SAN JUAN – Zika is spreading quickly through the Caribbean, where local authorities fear its link with microcephaly and other fetal brain defects, as well as the recent death of a Puerto Rican man infected with the virus, will cause a drop in tourism to the region.
“I was planning on traveling to Puerto Rico in May, but I admit everything you hear about Zika made me afraid. I’m trying to stay pregnant and it’s terrifying to imagine that one simple getaway would lead to my future child having microcephaly,” Carla Latorre, a New York resident who ended up deciding to visit New Orleans instead, told EFE.
The secretary-general of the Caribbean Tourism Organization, Hugh Riley, told EFE that for the moment large tourism operators have not reported any significant Zika-triggered decrease in demand.
The CTO says that no information is currently available on how the virus, which like dengue fever and Chikungunya is transmitted by the Aedes aegypti mosquito, has affected the regional tourist industry and that it is too early to draw any conclusions.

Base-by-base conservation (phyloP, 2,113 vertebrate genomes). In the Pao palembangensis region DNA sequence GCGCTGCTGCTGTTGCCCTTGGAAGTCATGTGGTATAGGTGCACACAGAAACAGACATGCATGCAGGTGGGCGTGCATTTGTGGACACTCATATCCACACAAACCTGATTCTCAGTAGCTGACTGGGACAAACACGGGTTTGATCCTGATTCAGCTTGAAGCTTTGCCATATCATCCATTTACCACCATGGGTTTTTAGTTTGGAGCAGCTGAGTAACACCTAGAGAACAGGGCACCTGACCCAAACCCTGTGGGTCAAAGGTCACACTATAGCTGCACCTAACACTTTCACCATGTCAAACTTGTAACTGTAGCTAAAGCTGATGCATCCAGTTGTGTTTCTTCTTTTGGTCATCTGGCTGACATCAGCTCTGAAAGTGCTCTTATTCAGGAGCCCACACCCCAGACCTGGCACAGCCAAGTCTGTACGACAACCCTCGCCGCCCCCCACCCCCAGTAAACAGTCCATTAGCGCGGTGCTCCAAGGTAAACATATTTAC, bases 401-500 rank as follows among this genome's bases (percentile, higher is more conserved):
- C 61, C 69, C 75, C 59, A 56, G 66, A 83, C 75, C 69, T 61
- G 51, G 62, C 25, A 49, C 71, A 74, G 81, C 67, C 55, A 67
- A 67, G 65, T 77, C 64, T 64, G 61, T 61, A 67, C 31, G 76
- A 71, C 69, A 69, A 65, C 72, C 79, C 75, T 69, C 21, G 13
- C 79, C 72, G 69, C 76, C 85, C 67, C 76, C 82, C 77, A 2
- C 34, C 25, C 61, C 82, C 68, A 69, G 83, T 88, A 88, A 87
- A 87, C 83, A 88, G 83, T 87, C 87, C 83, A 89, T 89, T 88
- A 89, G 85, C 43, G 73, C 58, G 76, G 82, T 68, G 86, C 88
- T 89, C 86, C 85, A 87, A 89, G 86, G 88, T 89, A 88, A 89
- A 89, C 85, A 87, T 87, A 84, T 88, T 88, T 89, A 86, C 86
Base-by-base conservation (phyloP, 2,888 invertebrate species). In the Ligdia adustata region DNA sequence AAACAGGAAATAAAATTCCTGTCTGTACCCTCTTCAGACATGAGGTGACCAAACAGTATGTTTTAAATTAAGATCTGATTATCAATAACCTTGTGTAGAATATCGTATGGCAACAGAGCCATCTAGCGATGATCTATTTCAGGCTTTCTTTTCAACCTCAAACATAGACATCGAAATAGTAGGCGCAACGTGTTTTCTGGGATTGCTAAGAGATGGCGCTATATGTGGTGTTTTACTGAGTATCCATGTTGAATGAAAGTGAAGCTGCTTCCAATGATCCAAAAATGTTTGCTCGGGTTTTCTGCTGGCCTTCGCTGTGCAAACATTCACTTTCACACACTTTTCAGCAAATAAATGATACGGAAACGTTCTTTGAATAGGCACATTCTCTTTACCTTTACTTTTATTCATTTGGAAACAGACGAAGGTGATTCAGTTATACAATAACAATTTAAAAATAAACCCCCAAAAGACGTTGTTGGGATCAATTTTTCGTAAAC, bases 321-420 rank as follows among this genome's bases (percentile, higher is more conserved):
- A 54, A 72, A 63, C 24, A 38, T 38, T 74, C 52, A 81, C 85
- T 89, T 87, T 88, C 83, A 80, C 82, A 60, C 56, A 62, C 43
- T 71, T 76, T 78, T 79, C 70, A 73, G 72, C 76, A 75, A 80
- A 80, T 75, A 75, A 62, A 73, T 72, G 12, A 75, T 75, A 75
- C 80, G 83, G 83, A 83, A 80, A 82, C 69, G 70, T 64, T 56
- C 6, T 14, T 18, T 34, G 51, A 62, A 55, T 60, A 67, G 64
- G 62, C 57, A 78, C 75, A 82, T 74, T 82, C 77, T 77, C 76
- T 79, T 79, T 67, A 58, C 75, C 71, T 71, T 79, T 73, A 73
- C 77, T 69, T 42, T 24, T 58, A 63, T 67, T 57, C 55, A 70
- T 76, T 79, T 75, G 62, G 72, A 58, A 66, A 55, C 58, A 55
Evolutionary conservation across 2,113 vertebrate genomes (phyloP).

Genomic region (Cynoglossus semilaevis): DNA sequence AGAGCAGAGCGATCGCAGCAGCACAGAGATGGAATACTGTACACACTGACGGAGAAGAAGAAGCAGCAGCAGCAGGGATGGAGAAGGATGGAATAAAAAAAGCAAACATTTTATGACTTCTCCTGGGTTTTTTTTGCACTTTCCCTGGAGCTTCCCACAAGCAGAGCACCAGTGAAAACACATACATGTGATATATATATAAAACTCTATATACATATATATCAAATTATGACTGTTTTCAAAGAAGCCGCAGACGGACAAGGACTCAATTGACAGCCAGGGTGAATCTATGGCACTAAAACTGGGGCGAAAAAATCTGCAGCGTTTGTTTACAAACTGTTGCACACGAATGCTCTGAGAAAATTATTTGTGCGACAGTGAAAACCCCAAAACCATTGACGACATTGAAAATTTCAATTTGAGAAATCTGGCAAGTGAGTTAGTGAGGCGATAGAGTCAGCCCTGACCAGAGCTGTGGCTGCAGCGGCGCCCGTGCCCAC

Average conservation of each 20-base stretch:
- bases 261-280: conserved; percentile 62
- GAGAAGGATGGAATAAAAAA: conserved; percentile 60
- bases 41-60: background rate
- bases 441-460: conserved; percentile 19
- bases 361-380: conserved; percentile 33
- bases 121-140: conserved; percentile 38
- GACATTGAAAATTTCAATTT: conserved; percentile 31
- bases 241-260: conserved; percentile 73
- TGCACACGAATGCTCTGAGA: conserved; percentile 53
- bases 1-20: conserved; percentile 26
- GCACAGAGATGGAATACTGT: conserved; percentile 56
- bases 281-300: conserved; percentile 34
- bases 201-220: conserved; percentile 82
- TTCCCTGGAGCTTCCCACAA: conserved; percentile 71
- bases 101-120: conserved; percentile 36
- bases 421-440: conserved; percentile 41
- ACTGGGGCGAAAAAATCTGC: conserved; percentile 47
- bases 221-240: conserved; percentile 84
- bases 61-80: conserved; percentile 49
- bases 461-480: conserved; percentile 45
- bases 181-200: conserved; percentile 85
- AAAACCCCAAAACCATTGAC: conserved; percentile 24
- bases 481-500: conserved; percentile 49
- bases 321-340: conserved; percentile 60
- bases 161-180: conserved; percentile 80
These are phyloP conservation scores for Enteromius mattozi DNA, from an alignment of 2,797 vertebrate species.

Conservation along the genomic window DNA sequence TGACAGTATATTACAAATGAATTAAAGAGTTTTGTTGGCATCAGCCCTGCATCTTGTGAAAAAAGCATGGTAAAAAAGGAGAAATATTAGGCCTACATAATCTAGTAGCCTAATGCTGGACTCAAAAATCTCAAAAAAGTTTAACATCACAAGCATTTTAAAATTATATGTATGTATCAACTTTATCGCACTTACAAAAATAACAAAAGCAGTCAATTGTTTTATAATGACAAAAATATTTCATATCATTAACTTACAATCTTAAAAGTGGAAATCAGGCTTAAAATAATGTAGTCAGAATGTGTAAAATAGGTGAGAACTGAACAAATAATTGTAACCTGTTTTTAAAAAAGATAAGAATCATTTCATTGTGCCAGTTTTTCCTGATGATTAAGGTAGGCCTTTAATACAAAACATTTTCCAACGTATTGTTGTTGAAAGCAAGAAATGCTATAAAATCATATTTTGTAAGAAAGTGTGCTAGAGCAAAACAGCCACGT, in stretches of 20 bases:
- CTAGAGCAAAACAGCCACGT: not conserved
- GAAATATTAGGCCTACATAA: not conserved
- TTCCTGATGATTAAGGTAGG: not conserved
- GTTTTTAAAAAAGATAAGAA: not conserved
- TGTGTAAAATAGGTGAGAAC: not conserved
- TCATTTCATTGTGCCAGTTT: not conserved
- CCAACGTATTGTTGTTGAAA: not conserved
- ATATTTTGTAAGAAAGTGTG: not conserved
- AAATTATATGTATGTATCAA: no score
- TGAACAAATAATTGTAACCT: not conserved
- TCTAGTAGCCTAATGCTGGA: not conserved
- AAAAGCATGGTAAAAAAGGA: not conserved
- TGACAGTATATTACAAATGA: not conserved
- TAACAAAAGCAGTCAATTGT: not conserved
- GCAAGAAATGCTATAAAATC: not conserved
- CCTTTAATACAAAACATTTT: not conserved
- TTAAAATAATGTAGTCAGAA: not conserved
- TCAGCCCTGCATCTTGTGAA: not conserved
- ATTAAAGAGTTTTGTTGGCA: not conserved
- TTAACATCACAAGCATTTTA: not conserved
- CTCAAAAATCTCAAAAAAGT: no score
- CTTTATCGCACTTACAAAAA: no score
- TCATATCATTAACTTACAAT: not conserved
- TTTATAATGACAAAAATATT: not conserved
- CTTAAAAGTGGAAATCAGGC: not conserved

But concern is palpable on the most affected islands, like cash-strapped and recession-hit Puerto Rico, where on Friday authorities confirmed that a 70-year-old man who had been hospitalized in February with fever died 24 hours later due to internal bleeding caused by a rare immune reaction to the virus.
The Puerto Rican government has launched a campaign aimed at convincing would-be tourists that it is safe to travel to the U.S. commonwealth, noting that less than half of 1 percent of the island’s population has been infected with the virus.
In a statement before the first Zika-linked death was reported, the executive director of the Puerto Rico Tourism Company, Ingrid Rivera Rocafort, said that “as a tropical island in the Caribbean” Puerto Rico has extensive experience fighting mosquitoes and the diseases they transmit.